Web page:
It's all about the only native Finnish horse breed!

Happy Tapaninpäivä!

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Finnish Taxi drom 1920s (Wikimedia commons)

December 26th, St. Stephen’s Day, is a traditional celebration day for the Finnish horsemen. :)

Tapani’s Day tomorrow has been an important day to horsemen. Men woke up early in the morning and went to sauna. After that they went to stables and enjoyed a soup made of rabbit or squirrel meat together with some beer and liquor. Eating this sacrificial meal was said to make horses prosper in the coming year. However, the bones in the soup had to remain intact and kept in the stable, otherwise the horsemen’s luck with horses would suffer.

After luck with horses was ensured, people went horse racing. Tapani was the day for harnessing young foals for the first time and training them. Sometimes people even rode inside the house. Inside the house beer was poured on the horse’s head, back and mane. Then the horse was given some beer to drink and oats to eat. Finally, the rider also drank from the same pint and rode outside.

After the more calmer joulu feast, Tapani was convenient time for young people – and also older ones – for more wild merrymaking. Girls gave ”Tapani’s thread” to the boys they liked, and the boys attached these threads to their hats. From the number of threads it could be seen who was the most popular boy among the girls. At the same time quality of the threads was compared and people could deduce who would make a skilled wife.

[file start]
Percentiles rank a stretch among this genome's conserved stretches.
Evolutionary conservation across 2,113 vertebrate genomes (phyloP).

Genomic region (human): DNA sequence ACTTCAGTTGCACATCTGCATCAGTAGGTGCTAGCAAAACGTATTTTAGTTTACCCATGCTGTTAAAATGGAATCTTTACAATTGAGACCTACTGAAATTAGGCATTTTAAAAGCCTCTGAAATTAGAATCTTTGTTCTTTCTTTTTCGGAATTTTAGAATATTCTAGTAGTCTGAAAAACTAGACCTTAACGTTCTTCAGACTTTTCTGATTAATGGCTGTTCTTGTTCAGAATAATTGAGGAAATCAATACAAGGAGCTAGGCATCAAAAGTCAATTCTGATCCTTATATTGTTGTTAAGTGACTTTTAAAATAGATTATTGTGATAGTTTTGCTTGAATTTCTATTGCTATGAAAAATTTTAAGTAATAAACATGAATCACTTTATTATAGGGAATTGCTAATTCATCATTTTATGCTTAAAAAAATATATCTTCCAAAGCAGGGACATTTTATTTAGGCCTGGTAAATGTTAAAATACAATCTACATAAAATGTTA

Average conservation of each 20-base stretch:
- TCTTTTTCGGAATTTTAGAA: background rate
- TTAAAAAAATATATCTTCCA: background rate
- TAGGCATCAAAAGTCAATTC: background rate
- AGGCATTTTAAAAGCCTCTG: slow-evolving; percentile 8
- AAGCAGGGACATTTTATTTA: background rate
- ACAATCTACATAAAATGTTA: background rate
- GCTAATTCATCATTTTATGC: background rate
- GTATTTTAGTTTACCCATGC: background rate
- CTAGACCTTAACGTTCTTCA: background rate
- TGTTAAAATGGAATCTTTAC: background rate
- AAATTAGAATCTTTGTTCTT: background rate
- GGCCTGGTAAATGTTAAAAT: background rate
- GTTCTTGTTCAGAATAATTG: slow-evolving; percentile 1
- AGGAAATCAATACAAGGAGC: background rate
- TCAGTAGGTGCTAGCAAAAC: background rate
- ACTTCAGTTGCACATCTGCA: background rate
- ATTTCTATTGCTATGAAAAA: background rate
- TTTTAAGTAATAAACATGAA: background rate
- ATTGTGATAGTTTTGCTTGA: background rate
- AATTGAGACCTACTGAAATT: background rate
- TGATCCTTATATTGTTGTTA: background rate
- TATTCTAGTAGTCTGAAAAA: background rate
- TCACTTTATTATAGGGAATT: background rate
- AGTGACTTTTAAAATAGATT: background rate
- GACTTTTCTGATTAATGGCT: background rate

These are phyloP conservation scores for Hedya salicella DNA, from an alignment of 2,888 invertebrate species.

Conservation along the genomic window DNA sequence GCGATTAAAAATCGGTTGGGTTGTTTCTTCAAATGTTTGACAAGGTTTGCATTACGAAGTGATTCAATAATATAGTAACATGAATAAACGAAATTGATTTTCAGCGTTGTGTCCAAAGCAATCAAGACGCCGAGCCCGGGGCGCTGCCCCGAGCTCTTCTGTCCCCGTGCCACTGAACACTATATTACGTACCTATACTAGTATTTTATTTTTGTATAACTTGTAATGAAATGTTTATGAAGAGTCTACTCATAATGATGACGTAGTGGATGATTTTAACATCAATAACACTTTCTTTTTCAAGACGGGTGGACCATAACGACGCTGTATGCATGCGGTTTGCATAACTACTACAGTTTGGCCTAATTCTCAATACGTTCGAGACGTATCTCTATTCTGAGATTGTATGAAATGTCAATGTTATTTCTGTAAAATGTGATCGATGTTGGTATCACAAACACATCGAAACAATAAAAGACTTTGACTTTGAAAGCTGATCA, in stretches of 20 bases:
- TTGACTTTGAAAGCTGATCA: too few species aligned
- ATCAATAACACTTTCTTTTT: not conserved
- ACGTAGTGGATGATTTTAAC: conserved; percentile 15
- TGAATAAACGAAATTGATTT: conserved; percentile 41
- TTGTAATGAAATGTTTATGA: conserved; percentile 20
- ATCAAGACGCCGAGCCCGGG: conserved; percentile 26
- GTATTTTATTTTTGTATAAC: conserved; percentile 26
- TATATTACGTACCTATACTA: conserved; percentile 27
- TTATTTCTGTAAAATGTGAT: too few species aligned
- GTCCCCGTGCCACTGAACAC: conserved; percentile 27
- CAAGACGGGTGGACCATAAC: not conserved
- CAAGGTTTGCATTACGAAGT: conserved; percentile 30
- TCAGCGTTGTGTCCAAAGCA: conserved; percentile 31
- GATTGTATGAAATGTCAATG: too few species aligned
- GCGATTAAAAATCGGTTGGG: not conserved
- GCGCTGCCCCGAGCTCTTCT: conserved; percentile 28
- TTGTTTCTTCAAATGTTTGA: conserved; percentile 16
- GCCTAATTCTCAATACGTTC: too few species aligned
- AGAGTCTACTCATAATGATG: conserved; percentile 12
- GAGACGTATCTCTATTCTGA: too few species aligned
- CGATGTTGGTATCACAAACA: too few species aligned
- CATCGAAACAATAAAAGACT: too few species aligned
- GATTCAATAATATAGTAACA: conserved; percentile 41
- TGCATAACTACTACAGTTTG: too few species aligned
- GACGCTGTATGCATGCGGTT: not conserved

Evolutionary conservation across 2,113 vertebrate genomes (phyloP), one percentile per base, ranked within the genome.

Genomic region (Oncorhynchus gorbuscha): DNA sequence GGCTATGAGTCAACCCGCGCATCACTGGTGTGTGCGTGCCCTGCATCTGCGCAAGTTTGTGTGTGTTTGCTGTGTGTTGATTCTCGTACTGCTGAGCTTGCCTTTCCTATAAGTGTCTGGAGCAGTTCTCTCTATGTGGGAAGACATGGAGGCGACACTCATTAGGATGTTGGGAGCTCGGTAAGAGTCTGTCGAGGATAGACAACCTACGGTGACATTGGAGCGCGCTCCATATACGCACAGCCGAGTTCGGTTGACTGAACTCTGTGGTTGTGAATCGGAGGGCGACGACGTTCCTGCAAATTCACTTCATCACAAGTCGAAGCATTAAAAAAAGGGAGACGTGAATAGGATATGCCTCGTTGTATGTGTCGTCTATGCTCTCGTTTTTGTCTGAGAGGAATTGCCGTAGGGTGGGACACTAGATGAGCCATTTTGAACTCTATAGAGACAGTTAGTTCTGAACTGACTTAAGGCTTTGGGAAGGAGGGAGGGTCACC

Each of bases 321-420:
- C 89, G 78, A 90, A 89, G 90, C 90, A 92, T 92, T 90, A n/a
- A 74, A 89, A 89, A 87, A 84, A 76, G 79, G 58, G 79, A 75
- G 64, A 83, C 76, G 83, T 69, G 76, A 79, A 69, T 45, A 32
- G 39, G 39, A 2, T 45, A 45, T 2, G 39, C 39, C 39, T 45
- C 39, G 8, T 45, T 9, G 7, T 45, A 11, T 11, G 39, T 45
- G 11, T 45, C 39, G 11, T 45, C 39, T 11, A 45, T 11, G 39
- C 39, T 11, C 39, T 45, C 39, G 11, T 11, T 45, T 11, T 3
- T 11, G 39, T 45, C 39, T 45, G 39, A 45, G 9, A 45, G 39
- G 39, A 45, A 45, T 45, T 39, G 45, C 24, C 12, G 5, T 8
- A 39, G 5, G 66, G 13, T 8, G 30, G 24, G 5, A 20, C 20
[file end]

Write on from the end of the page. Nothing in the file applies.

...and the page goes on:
On Tapani’s Day groups of strangely-clad men or boys travelled from house to house. Their leader had many names like ”Tapani’s pukki” or ”the old joulu man”. These creatures might wear, for instance, a fur coat turned upside down and a tar-dipped whisk as a tail. If the house treated the pukki poorly, it began to rage. Yet if the pukki was generously welcomed, it wished the house and the people the best of luck and success. The pukki sang:

”Let the cows give milk,
The sheeps carry twins,
Let the cat’s tail curl,
Dog’s tail shrivel,
and pig’s tail become knotted!”

Translation: Anssi A. / Suomenusko Facebook page


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